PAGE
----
70 fire jobs to be axed

FIRE bosses in South Yorkshire are set to axe 62 firefighters and nine control room staff in a bid to find savings of £9 million.

At a meeting last night, the South Yorkshire Fire and Rescue Authority board asked the brigade to look further at a 'self-rostering' system they say will "remove historic inefficiencies" in the traditional watch system.

The proposals, which will save 2.47m a year, will wipe out the existing system in which stations are given seven officers per pump, which need a minimum of five to run.

Instead, station managers will run shifts themselves - left to find firefighters from other shifts or other stations if they are short.

If given final approval, the proposals will cut one in 12 fire officers in Sheffield, Rotherham, Barnsley and Doncaster, reducing the force from around 750 to under 690.

The control room would be cut by a quarter, from 38 to 29. The Fire Brigades Union last night said the proposals would leave the force with a "significantly worse service".

The fire authority picked the self-rostering system as their preferred cost-cutting measure after they were told the Government was cutting their budget by 9m over four years.

They voted against proposals to close any of South Yorkshire's 23 stations, but left other measures on the table - including scrapping three roving fire engines, merging two crews based at Dearne and reducing the number of staff allocated to each engine.

The authority says it will look again at whether the additional measures are necessary once final funding levels for the next four years are confirmed.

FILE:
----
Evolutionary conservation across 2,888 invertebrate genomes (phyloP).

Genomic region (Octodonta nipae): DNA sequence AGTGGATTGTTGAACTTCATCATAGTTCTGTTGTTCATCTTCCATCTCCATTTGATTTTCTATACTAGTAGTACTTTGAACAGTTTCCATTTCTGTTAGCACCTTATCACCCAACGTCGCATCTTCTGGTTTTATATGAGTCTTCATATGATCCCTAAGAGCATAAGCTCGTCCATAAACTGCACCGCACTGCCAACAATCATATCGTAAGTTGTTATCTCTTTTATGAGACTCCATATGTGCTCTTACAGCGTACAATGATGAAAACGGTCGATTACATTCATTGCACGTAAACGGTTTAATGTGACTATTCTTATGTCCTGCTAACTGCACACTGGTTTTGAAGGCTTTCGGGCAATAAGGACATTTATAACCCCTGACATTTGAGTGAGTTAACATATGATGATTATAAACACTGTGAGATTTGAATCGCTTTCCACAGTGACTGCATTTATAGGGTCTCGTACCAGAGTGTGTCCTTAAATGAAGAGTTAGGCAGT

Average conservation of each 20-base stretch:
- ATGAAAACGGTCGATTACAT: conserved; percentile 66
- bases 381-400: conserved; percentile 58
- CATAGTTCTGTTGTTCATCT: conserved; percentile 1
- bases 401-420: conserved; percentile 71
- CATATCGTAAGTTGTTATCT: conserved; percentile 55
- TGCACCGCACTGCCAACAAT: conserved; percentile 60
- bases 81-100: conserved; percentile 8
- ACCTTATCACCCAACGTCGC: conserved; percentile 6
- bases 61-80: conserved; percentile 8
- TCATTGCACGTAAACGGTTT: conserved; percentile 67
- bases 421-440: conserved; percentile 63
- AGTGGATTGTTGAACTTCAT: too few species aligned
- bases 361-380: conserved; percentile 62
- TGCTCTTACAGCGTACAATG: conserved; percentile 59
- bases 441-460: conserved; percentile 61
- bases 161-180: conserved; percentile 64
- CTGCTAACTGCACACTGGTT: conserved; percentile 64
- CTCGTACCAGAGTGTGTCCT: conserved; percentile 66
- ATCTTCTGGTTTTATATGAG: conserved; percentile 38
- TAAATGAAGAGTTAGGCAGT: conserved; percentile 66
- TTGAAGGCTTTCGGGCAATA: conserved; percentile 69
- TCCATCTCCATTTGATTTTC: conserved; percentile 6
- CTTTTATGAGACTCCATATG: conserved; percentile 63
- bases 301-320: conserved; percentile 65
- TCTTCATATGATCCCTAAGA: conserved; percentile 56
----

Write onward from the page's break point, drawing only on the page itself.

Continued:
The force also needs to cut 25 per cent from its administrative and management costs, leaving 240 backroom staff fearing for their jobs.

FBU brigade secretary John Gilliver said he was "very concerned" about the proposals, but focused his anger on the Government's funding cuts.

He said: "We are already working on minimum staffing levels. We have already been subjected to cuts and this would leave us with a significantly worse service.

"Obviously, we would prefer to see jobs protected and no redundancies.

"However, we know there is a problem with government funding and we are looking at different self-rostering models to see how they would affect us."

He said the new system would put the responsibility for staffing onto fire officers themselves.

Mr Gilliver added: "It depends on the goodwill of firefighters to be available to cover holidays, sickness and training. This causes a lot of problems."

A South Yorkshire Fire and Rescue spokesman said: "Based on officers' recommendations, authority members decided to give further consideration to moving to a self-rostering system for firefighters and 999 control room operators, which would remove historic inefficiencies in the traditional watch-based system."

He said the proposals would cut costs "without reducing the number of fire stations or fire engines available."

He added: "Members will continue to monitor the financial situation over the coming weeks and give due consideration to all the options presented by officers."

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